A proud right-wing Christian soldier in the never-ending culture war, Texas Attorney General Ken Paxton definitely isn’t shy about the political spotlight. The Tea Party warrior has been at the forefront of the Republican efforts to limit abortion, to dismantle Obamacare and to get rid of Obama’s DACA order to protect undocumented immigrants brought to the United States as kids, which has earned him a devoted conservative fanbase that includes Republicans across the state as well as President Donald Trump.
But despite his efforts to paint himself as a righteous defender of justice, freedom and the American Way, Paxton sure seems to have a knack for getting accused of unethical behavior. Five years after being indicted for alleged securities fraud in a case that has yet to go to trial thanks to months of delay tactics, Paxton is currently in the middle of an even bigger scandal that’s led some of his closest allies to band together and declare mutiny against the state’s top law enforcement officer.
Paxton’s latest scandal is quite the doozy, and has led a handful of his top deputies — all fellow conservative Republicans, mind you — to blow the whistle against what they believe to be shady dealings from Paxton to help out Nate Paul, a big Paxton donor who is facing financial and criminal troubles of his own.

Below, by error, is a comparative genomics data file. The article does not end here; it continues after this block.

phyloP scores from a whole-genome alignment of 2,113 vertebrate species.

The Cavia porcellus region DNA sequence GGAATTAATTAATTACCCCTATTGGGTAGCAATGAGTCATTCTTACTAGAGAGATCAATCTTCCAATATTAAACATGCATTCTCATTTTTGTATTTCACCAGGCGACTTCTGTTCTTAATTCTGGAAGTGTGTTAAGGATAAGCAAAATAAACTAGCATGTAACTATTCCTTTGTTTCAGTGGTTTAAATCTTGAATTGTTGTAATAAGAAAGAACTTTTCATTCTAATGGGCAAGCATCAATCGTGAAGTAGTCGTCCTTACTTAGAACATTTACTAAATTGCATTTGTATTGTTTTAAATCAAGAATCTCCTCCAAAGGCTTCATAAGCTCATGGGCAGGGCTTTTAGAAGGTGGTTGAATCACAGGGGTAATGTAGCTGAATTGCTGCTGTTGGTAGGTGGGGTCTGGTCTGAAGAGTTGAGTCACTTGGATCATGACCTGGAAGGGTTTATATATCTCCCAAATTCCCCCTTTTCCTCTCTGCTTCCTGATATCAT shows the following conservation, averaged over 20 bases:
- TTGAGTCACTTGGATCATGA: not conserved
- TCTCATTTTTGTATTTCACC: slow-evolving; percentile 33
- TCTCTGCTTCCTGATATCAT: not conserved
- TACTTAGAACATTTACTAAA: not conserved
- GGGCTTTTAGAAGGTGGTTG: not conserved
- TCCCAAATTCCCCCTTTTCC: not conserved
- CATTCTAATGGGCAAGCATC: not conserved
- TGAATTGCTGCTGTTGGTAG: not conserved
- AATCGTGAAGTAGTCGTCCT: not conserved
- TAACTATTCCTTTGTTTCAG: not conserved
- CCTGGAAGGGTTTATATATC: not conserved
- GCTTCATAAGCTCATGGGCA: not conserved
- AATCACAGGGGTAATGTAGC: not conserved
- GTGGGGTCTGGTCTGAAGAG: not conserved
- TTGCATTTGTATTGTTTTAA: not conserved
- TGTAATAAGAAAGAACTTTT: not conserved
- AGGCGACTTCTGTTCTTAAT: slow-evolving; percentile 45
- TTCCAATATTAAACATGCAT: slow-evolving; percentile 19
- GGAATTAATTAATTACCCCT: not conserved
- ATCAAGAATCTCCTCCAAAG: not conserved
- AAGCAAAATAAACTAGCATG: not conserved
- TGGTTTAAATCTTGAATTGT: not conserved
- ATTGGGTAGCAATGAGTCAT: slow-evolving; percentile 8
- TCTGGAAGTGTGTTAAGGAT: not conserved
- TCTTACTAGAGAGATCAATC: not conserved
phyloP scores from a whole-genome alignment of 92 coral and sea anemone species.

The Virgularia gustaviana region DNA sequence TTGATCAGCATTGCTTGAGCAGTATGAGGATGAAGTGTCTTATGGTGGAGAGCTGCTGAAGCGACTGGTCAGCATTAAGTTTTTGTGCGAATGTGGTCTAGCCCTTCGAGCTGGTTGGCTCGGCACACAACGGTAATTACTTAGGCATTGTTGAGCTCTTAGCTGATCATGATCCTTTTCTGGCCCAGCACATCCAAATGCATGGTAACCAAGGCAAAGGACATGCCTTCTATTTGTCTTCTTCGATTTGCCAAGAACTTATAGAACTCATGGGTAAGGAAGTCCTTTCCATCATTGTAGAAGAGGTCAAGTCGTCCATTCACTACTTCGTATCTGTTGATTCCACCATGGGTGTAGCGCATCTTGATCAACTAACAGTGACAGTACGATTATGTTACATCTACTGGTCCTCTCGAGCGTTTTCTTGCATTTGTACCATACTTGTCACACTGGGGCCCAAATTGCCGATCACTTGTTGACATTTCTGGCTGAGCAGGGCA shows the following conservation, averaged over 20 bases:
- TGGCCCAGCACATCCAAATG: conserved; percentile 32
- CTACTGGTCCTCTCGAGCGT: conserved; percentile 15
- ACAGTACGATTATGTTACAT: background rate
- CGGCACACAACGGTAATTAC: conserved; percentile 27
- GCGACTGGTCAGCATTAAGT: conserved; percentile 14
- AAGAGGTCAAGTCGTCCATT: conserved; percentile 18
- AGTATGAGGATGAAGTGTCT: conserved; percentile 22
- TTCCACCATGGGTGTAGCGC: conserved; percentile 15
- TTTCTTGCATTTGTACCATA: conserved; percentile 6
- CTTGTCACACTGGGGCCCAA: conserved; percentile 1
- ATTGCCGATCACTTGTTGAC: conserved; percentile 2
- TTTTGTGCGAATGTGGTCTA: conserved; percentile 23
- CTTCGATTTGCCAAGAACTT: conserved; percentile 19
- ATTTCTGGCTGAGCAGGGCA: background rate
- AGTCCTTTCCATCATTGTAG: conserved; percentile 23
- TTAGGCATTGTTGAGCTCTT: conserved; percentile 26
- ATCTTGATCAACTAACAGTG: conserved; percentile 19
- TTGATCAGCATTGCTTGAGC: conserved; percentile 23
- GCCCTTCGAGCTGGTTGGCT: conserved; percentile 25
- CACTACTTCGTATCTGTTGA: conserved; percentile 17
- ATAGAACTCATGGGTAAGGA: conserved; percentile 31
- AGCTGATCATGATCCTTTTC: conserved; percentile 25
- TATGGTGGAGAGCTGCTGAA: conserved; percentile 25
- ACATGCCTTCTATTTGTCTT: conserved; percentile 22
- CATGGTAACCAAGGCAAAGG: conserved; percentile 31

So far, all of the whistleblowers from Paxton’s office have either resigned in protest, or were fired or put on leave by the Office of the Attorney General. Several have sued Paxton for retaliating against them, and the Associated Press reported last week that the FBI is currently investigating Paxton over his latest bout of alleged wrongdoing.
The first embers of Paxton’s most recent scandal started burning in early October, when the Austin American-Statesman reported that seven of Paxton’s top deputies, including Paxton’s then first assistant Jeff Mateer, jointly sent a letter requesting an investigation of their boss to the OAG’s human resources director.
In that letter, they wrote that “We have a good faith belief that the attorney general is violating federal and/or state law including prohibitions related to improper influence, abuse of office, bribery and other potential criminal offenses," but didn’t elaborate on what specifically Paxton had allegedly done.
Over the following weeks, it became clear that what concerned Paxton’s former allies was his unusually cozy relationship with Paul, a 30-year-old Austin real estate investor who’d previously donated to Paxton’s first re-election campaign to the tune of $25,000 in 2018. Paul is facing investigation into alleged securities fraud, so it makes sense that he’d want to cozy-up to a powerful law enforcement official like Paxton, especially given Paxton’s checkered past.